Engagement with the devolved administrations on industrial policy

64.The Government’s consultation document on its new industrial strategy recognised the interaction of the UK Government’s plans with areas of devolved responsibility in Scotland, Wales and Northern Ireland. In light of this interaction, the strategy proposed the establishment of “Ministerial Forums on Industrial Strategy” with each of the devolved administrations, to bring together all relevant UK Government departments and the devolved administrations to consider how the Industrial Strategy can best address key productivity barriers in Scotland, Wales and Northern Ireland.126 The final industrial strategy stated that this joint working “has proven valuable, and as we implement our long-term strategy we will recommit to that partnership, seeking to tackle our shared opportunities”.127 The then Minister for Small Business, Consumers and Corporate Responsibility told us that “there is an overarching commitment within the Industrial Strategy to a forum between my Department and the Scottish Government”,128 but said that how this would work would “evolve”.

65.The importance of meaningful engagement between the UK and Scottish Governments regarding the interaction of devolved and reserved policy areas was highlighted by several of our witnesses, particularly in relation to the new industrial strategy. Ewan Macdonald-Russell, from the Scottish Retail Consortium, told our predecessor Committee that they were keen to see closer co-operation between the UK and Scottish Governments on areas where devolved and reserved policy interacted.129 David Watt from the Institute of Directors welcomed the industrial strategy, telling us that it was “a great innovation and a good idea”, and saying that he hoped that the Scottish Government could tie in with it so that there is a co-ordinated industrial strategy across the UK.130 Alastair Sim, Director of Universities Scotland, told us that the UK and Scottish Governments are “both big economic actors in Scotland” and said he thought the Scottish Government needed to be involved in “setting the rules of the game and taking a view on what is going to produce economic benefit for Scotland from the various things that the industrial strategy could promote.”131 Keith Brown MSP told us that it seemed plain to him that the Scottish Government should be heavily involved in some of the things that the industrial strategy seeks to take forward, and that in order to achieve these in Scotland the UK Government needed to consult the Scottish Government.132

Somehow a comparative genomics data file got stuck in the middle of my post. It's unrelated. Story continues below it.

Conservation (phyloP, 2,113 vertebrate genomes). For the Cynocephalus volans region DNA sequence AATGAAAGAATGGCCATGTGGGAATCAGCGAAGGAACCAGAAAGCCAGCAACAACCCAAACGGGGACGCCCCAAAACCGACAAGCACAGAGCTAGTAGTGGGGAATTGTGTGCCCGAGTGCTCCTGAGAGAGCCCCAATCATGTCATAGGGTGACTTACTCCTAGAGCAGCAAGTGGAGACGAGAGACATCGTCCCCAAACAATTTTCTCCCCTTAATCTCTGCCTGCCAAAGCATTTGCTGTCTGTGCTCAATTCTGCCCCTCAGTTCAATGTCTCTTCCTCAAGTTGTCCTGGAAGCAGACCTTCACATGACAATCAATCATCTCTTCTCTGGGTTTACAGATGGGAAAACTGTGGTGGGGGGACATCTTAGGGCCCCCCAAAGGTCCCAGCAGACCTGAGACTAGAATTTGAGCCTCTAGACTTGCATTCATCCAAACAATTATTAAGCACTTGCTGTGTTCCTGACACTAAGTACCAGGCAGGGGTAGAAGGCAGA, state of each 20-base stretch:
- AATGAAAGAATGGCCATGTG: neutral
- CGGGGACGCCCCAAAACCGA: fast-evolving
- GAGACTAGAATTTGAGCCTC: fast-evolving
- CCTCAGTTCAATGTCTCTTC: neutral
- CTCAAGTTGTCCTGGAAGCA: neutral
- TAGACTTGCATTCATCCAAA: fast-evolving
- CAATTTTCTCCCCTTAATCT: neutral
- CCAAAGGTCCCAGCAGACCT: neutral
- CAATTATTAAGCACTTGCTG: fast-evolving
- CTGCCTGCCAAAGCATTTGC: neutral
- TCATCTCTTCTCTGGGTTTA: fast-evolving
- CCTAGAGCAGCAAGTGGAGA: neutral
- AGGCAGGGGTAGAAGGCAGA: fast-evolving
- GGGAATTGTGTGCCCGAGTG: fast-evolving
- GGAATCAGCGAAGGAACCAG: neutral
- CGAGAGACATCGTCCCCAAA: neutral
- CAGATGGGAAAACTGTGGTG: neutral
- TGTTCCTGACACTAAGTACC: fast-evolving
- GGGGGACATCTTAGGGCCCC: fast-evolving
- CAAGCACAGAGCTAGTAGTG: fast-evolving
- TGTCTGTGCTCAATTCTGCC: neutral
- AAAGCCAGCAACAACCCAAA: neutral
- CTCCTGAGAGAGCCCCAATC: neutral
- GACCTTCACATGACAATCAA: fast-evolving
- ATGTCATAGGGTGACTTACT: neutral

66.The then Minister for Employment told us that there were a series of initiatives shared between the Scottish Government and the UK Government that complement economic growth and job creation, and that it was really important that the two governments work co-operatively together.133 Mr Hinds told us that he celebrated the strength of the relationship he had with counterparts in the Scottish Government and “the opportunity to have ongoing collaborative work”.134 The Scotland Office’s 2015–20 Departmental Plan also highlighted the importance of working with the Scottish Government in relation to the industrial strategy, stating:

To ensure Scotland benefits from improved productivity growth as part of the Industrial Strategy, we have committed to working collaboratively with the Scottish Government to maximise the impact of further support for businesses and communities in Scotland.135

67.Given the shared responsibility the UK and Scottish Governments have with regards to shaping policy which affects Scotland’s economy and labour market, co-operation between the two governments is essential. We welcome the Government’s commitment to establishing Ministerial Forums on Industrial Strategy with each of the devolved administrations, to bring together relevant UK departments and the devolved administrations to consider how the Industrial Strategy can best address key productivity barriers in Scotland. We note the then Minister for Small Business, Consumers and Corporate Responsibility’s statement that how these forums would work would “evolve”, and call on the Government to, in their response to this Report, set out in detail how these will work in practice.

115 Scottish Government, Scotland’s Economic Strategy, March 2015, and HM Treasury, Fixing the foundations: Creating a more prosperous nation, July 2015

116 Jimmy Reid Foundation (SES0008)

117 Q105

118 Q49, Q91, Q160

119 Common Weal (SES0004)

120 Jimmy Reid Foundation (SES0008)

124 Q1004

125 Q936

126 Department for Business, Energy and Industrial Strategy, Building our Industrial Strategy, January 2017

128 Q1005

129 Q323

130 Q482

131 Q1, My Scottish Affairs, Oral evidence on 16 October 2017, HC 368

132 Q898

133 Q995

134 Q995

135 Scotland Office, Single Departmental Plan: 2015–2020, December 2017

2 March 2018